Filed under: Patristics
In our May 2007 pilgrimage to Rome, we’ll be staying fairly close to the Milvian Bridge. I hope you’ll be able to join us, because great things happen there.
A little background … In the early years of the fourth century, Maximin, the ruler of the Eastern regions of the empire, had renewed the persecution against the Christians with bloody enthusiasm. He was as superstitious as Maxentius, who ruled the west, but superstitious on a more regular plan. He squandered the public treasury building new temples, restoring old ones, and setting up a regular state-supported system of pagan priests. Every fake and charlatan who could produce an authentic-looking pagan miracle was promoted to a high-paying government job. Maximin was also a raving drunk, and in his ravings he often issued lunatic orders that he could hardly remember the next day.
Eventually, Maxentius found himself facing just one contender in the West — the young Constantine — and popular feeling was on Constantine’s side. But Maxentius still held Rome and the Italian peninsula. The battle lines were drawn, and Italy prepared for another of those destructive but ultimately meaningless battles between rival emperors that litter the history of the Empire. But this time something different happened. On the eve of the battle, Constantine made a decision that changed the Empire forever.
On October 28, 312, the battle lines were drawn, when suddenly Constantine had a vision. Eusebius, who heard it from the lips of Constantine himself, tells it this way: “About midday, when the sun was beginning to decline, he saw with his own eyes the trophy of a cross of light in the heavens, above the sun, and bearing the inscription CONQUER BY THIS. He himself was struck with amazement, and his whole army also.”
Did Constantine really see that vision? Some modern historians doubt it; they think Constantine made up the story to justify his decision. Really, they said, he saw which way the wind was blowing, and realized that Christians were by far the largest religious group in the Empire. If he had their support, he had an advantage that none of the other Augusti had. And it’s interesting that Eusebius doesn’t mention the vision at all in his History of the Church, written shortly after Constantine’s victory. Only years later, when he was writing his Life of Constantine, did Eusebius tell that famous story.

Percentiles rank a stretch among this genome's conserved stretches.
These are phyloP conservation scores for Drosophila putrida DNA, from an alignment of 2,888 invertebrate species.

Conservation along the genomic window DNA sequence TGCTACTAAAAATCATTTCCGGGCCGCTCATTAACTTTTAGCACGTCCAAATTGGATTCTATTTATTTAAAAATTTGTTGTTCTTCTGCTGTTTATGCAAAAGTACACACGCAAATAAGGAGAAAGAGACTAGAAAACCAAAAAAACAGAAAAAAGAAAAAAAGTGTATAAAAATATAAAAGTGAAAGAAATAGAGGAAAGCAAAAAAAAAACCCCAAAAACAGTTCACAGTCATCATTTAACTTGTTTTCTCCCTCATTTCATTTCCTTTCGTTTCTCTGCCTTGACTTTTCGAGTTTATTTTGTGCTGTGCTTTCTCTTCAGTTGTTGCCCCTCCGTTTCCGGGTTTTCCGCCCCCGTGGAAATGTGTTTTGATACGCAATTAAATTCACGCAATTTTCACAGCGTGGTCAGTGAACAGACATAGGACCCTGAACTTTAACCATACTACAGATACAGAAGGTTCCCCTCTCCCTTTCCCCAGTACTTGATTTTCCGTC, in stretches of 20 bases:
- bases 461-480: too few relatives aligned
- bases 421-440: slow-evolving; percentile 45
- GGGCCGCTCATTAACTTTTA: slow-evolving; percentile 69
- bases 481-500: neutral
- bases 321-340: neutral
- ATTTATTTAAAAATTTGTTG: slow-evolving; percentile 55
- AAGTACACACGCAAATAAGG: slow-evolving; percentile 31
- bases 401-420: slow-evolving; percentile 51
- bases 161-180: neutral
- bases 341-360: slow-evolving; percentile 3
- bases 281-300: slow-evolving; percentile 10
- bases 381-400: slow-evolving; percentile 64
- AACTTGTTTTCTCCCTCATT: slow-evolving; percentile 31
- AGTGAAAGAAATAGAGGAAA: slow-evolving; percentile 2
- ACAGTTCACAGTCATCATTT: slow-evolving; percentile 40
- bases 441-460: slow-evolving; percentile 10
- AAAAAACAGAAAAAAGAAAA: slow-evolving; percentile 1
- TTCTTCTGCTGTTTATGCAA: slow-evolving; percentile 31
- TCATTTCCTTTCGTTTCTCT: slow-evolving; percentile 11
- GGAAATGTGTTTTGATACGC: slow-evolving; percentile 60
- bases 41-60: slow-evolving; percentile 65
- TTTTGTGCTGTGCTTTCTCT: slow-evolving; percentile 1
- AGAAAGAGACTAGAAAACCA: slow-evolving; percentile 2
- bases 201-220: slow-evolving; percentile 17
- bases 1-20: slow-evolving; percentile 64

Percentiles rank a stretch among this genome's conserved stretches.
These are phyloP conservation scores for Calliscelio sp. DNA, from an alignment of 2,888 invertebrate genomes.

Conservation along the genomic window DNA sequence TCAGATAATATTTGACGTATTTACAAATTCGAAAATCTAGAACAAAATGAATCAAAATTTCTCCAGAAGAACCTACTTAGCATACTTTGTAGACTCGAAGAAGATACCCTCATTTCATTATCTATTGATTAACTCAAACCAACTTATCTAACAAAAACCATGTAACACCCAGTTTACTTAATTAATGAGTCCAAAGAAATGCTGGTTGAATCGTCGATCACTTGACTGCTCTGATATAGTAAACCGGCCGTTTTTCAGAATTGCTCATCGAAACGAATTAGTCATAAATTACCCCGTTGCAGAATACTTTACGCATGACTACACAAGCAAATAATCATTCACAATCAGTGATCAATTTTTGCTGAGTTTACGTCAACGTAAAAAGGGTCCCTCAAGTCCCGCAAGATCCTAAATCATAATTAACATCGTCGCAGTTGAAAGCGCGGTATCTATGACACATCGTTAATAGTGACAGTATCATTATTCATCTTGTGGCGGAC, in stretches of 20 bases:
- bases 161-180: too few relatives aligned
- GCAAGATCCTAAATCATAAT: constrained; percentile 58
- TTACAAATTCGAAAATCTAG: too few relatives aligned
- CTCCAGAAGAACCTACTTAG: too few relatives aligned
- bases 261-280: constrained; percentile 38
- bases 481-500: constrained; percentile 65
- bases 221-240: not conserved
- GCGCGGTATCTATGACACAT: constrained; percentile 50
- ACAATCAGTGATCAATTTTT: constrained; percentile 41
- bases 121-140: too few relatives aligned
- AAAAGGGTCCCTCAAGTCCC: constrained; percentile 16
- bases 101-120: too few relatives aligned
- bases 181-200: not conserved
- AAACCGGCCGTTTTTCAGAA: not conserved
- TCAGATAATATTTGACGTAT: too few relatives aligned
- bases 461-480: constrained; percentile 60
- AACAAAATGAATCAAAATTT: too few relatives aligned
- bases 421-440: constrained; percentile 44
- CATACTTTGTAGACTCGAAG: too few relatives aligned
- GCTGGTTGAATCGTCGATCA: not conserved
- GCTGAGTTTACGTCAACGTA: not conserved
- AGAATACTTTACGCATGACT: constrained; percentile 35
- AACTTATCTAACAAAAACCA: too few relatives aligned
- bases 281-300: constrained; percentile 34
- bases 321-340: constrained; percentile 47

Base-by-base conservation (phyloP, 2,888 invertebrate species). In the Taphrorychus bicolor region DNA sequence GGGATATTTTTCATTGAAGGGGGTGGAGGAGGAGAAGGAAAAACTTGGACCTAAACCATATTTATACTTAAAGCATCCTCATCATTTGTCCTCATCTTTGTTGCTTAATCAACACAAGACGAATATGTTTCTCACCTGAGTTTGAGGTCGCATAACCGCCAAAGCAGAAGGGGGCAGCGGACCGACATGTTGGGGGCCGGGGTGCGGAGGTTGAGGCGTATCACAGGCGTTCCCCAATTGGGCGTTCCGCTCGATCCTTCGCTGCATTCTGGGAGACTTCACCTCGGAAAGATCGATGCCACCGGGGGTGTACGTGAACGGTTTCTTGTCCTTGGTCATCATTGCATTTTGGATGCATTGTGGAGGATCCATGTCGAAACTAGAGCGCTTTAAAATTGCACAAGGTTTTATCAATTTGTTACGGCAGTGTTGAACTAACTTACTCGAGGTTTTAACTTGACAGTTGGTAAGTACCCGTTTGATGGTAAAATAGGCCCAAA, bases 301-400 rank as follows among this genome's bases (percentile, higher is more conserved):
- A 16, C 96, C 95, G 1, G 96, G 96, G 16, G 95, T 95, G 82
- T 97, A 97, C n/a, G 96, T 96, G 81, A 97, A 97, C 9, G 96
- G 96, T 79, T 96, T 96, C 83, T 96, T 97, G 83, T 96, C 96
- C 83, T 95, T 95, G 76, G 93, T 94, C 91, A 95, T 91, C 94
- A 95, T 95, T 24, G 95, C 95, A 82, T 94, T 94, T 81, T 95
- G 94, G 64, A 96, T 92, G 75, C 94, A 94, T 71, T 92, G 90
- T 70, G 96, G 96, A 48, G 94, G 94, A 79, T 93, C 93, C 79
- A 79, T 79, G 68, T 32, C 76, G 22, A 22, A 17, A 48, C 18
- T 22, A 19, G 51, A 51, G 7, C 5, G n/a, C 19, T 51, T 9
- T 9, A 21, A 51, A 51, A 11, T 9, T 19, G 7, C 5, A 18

But it’s quite possible that Constantine did see that vision. Certainly most of the Church has believed the story for most of history. Either way, his decision to fight under the sign of Christ changed the history of the world. Constantine won the battle of the Milvian Bridge, and freed Rome from the tyrannical grip of the madman Maxentius.
In fact, Constantine had approached the problem of religion like a pagan Roman. He had invested in the god he thought might do him the most good, and his investment paid big dividends. But he at least lived up to his agreement with God, and he began to show special favor to the Christians right away. He immediately had a statue of himself with the cross set up in the center of Rome, where everyone would see it, and this inscription was written under it in large letters: “By this saving sign, the true proof of courage, I saved your city from the yoke of the tyrant and set her free; furthermore I freed the Senate and People of Rome and restored them to their ancient renown and splendor.”
When Constantine met Licinius at Milan in 313, the two Augusti issued an edict proclaiming freedom of religion for everyone. For the first time in human history, absolute freedom of religion was the official policy of a great world power. The Edict of Milan was something truly new in the world, and it was really Constantine’s idea—Licinius just went along with it because it seemed best to do what Constantine said.
The drunken pagan Maximin still ruled part of the East, but he was afraid enough of the combined power of Constantine and Licinius that he grudgingly accepted the decree. Anyway, it wasn’t long before Licinius had eliminated him; and when Licinius (who never really liked Christians) found an excuse to begin persecuting the Christians in the East in 320, Constantine eliminated him in turn. By 324 Constantine was sole Emperor of the whole Roman Empire, and the Christian Church was free everywhere to come out into the open.
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